Bed Bath & Beyond stock will soon be delisted from the Nasdaq stock market, the company said, as it navigates a bankruptcy filing.
Trading in the company’s common stock would be suspended at the opening of business on May 3, Bed Bath said in a filing with the Securities and Exchange Commission on Tuesday afternoon.
That isn’t altogether surprising. In its bankruptcy announcement, Bed Bath said the shares would likely be delisted. Moreover, venues such as Nasdaq and the New York Stock Exchange have standards companies need to meet for their stocks to be listed, including minimum levels of liquidity, market value, or stock price.
“When a company files for bankruptcy protection, chances are its shares will lose most—if not all—of their value, and that the company will be delisted from its exchange,” explains Finra, a regulatory entity, in a blog post. “That’s bad news for shareholders.”
Bed Bath stock was 20% lower at 16 cents in early trading on Wednesday.
This is the second time this year Bed Bath has received a delisting notice from the stock exchange. In January, Nasdaq warned the company its shares would be delisted after it failed to report quarterly results in a timely manner. The company eventually filed the report and returned to compliance.
This time, however, the decision will stick. Bed Bath said in its filing that it doesn’t intend to appeal.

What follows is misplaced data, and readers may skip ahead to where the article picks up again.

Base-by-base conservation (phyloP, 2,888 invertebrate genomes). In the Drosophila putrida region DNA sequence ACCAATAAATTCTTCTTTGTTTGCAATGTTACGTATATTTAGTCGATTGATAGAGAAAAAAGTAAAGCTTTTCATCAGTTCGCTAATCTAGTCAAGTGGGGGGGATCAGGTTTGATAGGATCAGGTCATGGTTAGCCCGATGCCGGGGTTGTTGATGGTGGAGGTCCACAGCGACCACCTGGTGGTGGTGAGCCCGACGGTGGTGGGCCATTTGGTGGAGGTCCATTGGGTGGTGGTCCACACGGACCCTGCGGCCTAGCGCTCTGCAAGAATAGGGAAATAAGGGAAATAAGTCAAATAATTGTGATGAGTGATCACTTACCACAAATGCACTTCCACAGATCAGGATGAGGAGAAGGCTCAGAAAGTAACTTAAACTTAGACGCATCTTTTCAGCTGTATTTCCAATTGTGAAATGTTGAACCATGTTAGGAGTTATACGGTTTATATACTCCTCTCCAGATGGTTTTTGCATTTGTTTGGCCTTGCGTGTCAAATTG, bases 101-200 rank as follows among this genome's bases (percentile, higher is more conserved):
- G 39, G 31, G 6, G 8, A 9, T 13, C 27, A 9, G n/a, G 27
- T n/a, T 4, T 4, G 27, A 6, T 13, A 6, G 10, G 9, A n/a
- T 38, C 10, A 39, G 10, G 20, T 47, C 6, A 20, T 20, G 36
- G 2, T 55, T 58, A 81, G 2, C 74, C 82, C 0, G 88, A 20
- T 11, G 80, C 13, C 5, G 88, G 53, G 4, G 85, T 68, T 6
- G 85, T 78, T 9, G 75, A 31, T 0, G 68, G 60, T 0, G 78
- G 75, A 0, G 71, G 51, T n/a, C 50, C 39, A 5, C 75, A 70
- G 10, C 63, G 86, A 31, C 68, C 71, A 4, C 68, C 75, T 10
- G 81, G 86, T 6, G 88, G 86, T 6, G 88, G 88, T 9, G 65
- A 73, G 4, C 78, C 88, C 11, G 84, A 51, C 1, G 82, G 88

Shareholders will still own the stock once it is delisted. However, trading those shares will be harder. Some bankrupt companies’ stock continues to trade in over-the-counter markets. They typically have the letter “Q” at the end of their stock symbol to note the bankruptcy, according to Finra.
Bed Bath didn’t immediately respond when Barron’s asked whether the company intends for its shares to trade over the counter.
Owning shares of a bankrupt company can be risky business, cautions Finra, and investors shouldn’t operate under the assumption that the old stock will regain value if the company emerges from bankruptcy. The opposite is often true, according to the agency, with most reorganization plans canceling existing shares at the end of the process.
After a company files for Chapter 11, unsecured creditors—including suppliers and leaseholders—line up in an attempt to get repaid. How much creditors get paid back depends on how much money Bed Bath can raise from the sale of either parts of its business—such as inventory—or the chain itself as a “going concern.”
“Most of the money here is going to end up with the landlords and senior secured lenders,” said Daniel Gielchinsky, partner and commercial litigation lawyer at DGIM Law. “I don’t think there enough money to trickle down to anyone else,” he said, especially not shareholders, who are often at the bottom of the food chain.
“It’s pretty unlikely any equity will be repaid,” he added.